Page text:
Unfinished Hardwood Flooring

Unfinished Hardwood

Unfinished Hardwood Flooring is Flooring That Requires Sanding and Finishing On-site After Installation Is Complete

This type of solid hardwood flooring is typically 3/4" in thickness, tongue and grooved with end-matching, and available widths range from 2-1/4" to 5" wide. Plank flooring wider than 5" is available, but ordinarily on a special order basis.

Unfinished hardwood flooring is usually a square-edged product with some exceptions. Board lengths on manufactured flooring will range from 12" up to 78" on a random length basis. Long length flooring is available on a special order basis. Unfinished hardwood flooring must be stapled or nailed over an approved plywood sub-floor and must be installed on or above grade (1st floor or second floor, no basement).

Grades of Unfinished Hardwood Flooring

Clear / 1st Grade*
Clear or 1st grade flooring refers to the cleanest grade of flooring, containing the least amount of color variation and no knots. Board lengths can vary from 12" to 78" but generally have a longer average length, usually around 3' long.
clear 1st grade flooring
Select & Better / 2nd Grade*
Select & Better or 2nd grade flooring refers to flooring that has more color variation and can contain some small pin knots. 2nd grade also allows for some sticker stain (stain left as a result of stacking boards during the drying process). Board lengths can vary from 12" to 78" but generally have a medium average length of 2.5' long.
2nd grade hardwood flooring
Natural / 3rd Grade*
3rd Grade flooring can be referred to as #1 or #2 Common and generally describes flooring with a full range of color which include mineral streaks, sticker stain (stain left as a result of stacking boards during the drying process), and solid knots of varying size. Board lengths can vary from 12" to 78" but have a shorter average length, usually around 2' in length.
3rd grade natural

Scenarios for Installing Unfinished Hardwood Flooring

Installing unfinished hardwood flooring involves laying down hardwood planks that haven't been sanded, stained, or sealed. After installation, these activities are carried out on-site to provide a smooth and consistent finish. The process offers a unique set of benefits as compared to installing prefinished hardwood flooring. Here are some scenarios where unfinished hardwood flooring is a good fit:

  • Customization: If you're looking for a specific color, texture, or finish that is not available in prefinished options, unfinished hardwood allows for maximum customization.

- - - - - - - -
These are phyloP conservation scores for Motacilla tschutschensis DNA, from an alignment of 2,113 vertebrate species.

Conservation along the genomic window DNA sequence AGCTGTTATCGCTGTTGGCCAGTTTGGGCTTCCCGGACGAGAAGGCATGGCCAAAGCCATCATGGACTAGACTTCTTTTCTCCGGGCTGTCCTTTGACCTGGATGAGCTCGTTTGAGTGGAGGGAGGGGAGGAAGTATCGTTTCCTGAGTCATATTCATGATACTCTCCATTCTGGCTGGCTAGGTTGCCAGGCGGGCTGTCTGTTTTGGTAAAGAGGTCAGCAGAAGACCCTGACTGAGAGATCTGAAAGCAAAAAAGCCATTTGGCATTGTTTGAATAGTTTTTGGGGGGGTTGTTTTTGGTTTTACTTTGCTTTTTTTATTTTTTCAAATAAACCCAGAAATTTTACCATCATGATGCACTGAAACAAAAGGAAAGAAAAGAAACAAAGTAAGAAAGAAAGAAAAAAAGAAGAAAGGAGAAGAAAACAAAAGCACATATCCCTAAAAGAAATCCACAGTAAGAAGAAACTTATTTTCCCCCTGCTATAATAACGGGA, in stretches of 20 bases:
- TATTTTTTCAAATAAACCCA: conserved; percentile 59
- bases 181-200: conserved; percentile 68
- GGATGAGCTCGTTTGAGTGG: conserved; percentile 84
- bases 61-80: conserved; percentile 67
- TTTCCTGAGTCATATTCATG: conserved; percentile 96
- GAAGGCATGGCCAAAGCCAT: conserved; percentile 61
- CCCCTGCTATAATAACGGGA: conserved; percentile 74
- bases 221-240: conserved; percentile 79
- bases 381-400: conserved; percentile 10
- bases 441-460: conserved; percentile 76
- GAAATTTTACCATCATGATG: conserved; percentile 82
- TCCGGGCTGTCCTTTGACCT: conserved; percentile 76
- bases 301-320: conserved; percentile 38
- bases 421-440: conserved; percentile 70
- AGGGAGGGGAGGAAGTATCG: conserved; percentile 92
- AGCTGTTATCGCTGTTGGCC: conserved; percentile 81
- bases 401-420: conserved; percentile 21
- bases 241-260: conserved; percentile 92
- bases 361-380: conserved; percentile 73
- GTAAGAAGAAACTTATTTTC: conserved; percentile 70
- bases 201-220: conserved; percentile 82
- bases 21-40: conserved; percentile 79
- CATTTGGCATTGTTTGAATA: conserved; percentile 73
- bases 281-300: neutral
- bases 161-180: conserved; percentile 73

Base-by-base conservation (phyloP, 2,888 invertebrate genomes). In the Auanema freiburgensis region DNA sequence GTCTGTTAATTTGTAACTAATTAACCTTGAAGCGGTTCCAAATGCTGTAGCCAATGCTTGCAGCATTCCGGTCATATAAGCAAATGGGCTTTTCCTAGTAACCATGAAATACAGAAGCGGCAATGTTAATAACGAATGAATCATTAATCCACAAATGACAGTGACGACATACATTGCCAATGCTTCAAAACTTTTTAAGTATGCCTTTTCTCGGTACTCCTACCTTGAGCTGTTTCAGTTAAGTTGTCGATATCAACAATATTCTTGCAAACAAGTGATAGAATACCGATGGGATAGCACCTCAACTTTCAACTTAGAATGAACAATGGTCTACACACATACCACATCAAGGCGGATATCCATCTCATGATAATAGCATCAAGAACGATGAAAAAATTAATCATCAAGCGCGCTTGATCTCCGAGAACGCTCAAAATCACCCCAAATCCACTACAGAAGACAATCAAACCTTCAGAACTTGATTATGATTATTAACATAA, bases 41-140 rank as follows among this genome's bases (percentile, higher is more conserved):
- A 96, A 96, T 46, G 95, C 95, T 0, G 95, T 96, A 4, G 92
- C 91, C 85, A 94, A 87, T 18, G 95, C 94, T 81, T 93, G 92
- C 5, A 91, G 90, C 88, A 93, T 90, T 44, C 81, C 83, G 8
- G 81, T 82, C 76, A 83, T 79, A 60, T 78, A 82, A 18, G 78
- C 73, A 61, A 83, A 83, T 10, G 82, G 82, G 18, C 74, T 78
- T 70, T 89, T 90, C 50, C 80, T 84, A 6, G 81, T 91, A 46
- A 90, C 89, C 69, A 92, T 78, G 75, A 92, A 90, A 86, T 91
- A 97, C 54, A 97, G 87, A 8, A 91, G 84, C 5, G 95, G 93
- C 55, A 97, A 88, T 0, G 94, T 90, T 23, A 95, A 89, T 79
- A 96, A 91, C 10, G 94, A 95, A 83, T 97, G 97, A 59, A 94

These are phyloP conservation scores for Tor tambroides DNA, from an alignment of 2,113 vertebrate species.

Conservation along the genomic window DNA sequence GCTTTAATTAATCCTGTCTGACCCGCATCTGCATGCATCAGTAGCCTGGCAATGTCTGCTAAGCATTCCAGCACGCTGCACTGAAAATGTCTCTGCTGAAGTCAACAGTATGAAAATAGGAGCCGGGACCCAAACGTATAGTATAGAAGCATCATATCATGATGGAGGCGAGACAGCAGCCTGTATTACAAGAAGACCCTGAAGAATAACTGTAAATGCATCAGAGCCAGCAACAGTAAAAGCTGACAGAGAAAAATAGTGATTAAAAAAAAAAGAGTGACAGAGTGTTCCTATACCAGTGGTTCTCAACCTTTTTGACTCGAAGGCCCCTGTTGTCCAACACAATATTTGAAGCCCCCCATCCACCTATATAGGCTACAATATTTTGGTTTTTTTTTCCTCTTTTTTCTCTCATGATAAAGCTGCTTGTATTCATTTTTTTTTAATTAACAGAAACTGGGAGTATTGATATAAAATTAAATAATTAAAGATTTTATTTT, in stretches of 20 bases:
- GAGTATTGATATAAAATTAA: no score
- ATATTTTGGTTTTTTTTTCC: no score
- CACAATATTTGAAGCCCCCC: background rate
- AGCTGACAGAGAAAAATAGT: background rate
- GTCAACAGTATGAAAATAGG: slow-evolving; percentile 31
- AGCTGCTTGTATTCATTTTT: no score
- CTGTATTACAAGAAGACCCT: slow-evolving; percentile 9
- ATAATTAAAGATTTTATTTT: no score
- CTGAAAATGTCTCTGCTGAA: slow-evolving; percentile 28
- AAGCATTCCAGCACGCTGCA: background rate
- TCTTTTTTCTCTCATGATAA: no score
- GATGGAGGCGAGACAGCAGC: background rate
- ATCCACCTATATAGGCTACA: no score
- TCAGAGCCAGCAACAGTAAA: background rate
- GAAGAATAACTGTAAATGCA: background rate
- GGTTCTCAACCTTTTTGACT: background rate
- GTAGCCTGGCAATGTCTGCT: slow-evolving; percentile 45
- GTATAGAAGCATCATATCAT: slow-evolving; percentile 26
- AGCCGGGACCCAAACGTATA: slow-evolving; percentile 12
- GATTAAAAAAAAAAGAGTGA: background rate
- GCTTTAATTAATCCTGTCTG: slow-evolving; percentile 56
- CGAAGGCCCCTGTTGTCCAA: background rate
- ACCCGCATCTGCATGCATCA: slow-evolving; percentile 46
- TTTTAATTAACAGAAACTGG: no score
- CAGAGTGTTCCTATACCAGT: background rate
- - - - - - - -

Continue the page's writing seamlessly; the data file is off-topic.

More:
• Matching Existing Flooring: If you already have hardwood floors and need to extend the flooring into other rooms, unfinished hardwood is easier to match with your existing setup.
  • Historic Renovations: For those restoring older homes where the flooring needs to be in line with a specific period or style, unfinished hardwood can be customized to match the aesthetic.
  • Uneven Surfaces: Unfinished flooring can be sanded down after installation to even out any inconsistencies, making it a good option for rooms that may not be perfectly level.
  • Large Spaces: For large open areas, installing unfinished hardwood flooring can ensure a more uniform finish across the surface.
  • Specialized Designs: If your project involves intricate inlays or borders, unfinished hardwood provides the flexibility for these custom designs.

Advantages of Installing Unfinished Hardwood Floors

  • Uniform Finish: Sanding and finishing the floor after installation provides a seamless, uniform look, without bevels that prefinished boards usually have.
  • Color Consistency: Staining the floor on-site ensures that the color is consistent throughout, something that can be hard to achieve with prefinished boards that may vary slightly in hue.
  • Easier Repairs: Future repairs are often easier and less noticeable with unfinished hardwood since you can sand down and refinish the affected area more seamlessly.
  • Less Risk of Defects: Any minor imperfections can be sanded out after installation, reducing the risks associated with factory defects that might occur in prefinished flooring.
  • Custom Finishes: From matte to glossy, you have complete control over the finish, and you can also mix stains to get a customized color that perfectly matches your d├ęcor.
  • Longevity: Since they can be sanded down and refinished more times than prefinished floors, unfinished hardwood floors often have a longer lifespan.
  • Cost-Effective: While the initial cost might be comparable, the ability to repair and refinish unfinished floors more easily can make them more cost-effective in the long run.
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